The Dark Side of Street Performing

This article was published in Spacing magazine in Summer 2011. Photo via Flickr (CC).

During the winter months, Victoria’s Government Street remains quiet, calm, and decidedly unmusical. As you walk by heritage buildings, tourist stores and coffee shops, you will sometimes catch some canned music from one of the local pubs drifting by. Down the road you might hear the melodic wailing of the panhandler who cries out a tuneful “spare any change” as a mantra to anyone who will listen. Aside from that, the city retains its hushed Victorian charm. People go about their lives, working, living, sitting down for a coffee or stopping for a chat. It’s the sleepy small-town feeling that we locals know and love.

Then the summer comes, and the streets come to life. Soon they are filled with guitars, drums, saxophones, Zimbabwean marimbas, and – seriously? Is that Darth Vader playing the fiddle?

Yes, Victoria is renowned for its summer street music scene. From the marimba-whacking African dance bands to the man known as “Darth Fiddler,” tourists have plenty to delight in on any given day in the capital. These buskers define the sounds of Victoria in the summer – at least for the people who live and work somewhere else.

For some locals however, these street performers are merely background noise, or worse: a distraction. Licensing regulations for buskers have tightened up in recent years due to complaints from workers who found that the party-like atmosphere created by buskers interfered with getting things done at work. But those locals are missing something: the music is not for us. It’s an indispensable part of the big tourism machine keeps this city running, and we all know that without that machine we’d be sunk.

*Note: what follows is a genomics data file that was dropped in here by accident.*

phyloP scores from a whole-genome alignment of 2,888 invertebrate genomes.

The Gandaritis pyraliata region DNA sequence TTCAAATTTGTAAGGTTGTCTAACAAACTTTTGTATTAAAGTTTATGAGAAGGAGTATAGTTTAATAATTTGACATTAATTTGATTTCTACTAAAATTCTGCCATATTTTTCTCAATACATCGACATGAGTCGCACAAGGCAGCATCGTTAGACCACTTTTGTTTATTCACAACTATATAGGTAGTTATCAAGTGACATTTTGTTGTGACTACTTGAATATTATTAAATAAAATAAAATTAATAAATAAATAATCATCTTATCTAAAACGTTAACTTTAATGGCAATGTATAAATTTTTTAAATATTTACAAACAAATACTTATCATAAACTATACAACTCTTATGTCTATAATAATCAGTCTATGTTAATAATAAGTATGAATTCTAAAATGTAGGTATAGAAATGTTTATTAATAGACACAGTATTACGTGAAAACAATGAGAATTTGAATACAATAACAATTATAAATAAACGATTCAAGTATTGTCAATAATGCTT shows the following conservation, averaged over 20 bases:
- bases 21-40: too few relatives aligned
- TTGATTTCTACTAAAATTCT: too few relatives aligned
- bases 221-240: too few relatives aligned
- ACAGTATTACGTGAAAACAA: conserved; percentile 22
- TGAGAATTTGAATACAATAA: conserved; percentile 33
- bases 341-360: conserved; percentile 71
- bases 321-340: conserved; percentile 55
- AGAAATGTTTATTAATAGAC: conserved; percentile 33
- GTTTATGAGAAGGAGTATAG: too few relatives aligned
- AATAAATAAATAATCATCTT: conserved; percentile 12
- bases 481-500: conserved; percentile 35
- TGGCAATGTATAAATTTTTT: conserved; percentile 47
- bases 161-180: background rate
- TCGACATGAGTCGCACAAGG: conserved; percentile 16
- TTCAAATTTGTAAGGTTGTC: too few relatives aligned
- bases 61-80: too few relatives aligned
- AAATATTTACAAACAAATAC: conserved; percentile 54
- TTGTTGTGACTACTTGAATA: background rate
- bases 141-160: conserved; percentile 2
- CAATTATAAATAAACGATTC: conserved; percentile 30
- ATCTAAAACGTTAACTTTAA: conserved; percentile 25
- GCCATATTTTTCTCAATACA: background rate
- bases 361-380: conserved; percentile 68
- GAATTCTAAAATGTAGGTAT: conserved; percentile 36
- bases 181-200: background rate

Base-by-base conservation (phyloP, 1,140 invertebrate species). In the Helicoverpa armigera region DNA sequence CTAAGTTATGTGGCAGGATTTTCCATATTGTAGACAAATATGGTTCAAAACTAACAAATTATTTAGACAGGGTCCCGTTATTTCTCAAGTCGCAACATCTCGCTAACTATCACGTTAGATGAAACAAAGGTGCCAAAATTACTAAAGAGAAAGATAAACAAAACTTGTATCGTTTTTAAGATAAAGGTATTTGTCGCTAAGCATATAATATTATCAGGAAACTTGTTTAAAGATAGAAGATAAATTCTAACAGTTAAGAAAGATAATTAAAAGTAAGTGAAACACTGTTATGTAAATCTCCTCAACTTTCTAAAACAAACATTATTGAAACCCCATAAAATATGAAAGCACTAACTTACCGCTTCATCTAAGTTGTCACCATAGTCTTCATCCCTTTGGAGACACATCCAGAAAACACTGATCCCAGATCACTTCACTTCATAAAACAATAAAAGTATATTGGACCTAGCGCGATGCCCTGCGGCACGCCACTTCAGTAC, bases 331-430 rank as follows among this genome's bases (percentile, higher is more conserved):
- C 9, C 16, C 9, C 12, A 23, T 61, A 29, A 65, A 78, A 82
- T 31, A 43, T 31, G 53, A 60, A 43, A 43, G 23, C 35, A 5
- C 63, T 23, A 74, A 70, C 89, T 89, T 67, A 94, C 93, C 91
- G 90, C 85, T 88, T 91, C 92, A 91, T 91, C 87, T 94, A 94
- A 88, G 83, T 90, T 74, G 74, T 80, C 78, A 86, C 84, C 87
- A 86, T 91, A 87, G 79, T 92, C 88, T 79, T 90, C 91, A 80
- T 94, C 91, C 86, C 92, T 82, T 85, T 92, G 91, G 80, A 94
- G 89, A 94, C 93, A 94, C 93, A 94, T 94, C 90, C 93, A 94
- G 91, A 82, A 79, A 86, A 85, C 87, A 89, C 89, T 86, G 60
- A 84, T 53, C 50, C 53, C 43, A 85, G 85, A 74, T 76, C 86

From May to August, the city of Victoria breathes in time with the cruise ship schedules, and so do its buskers. They know when the boats come in and where the tourists get off. And they know what kind of music the tourists like too. Their music may be gimmicky and repetitive; some might even find it annoying, but they know their audience as any good musician does.

Then when the boats stop coming in, the buskers make their seasonal retreat, and the city returns to its quiet, lazy atmosphere. And we locals are left once again to contemplate our quaint surroundings in silence.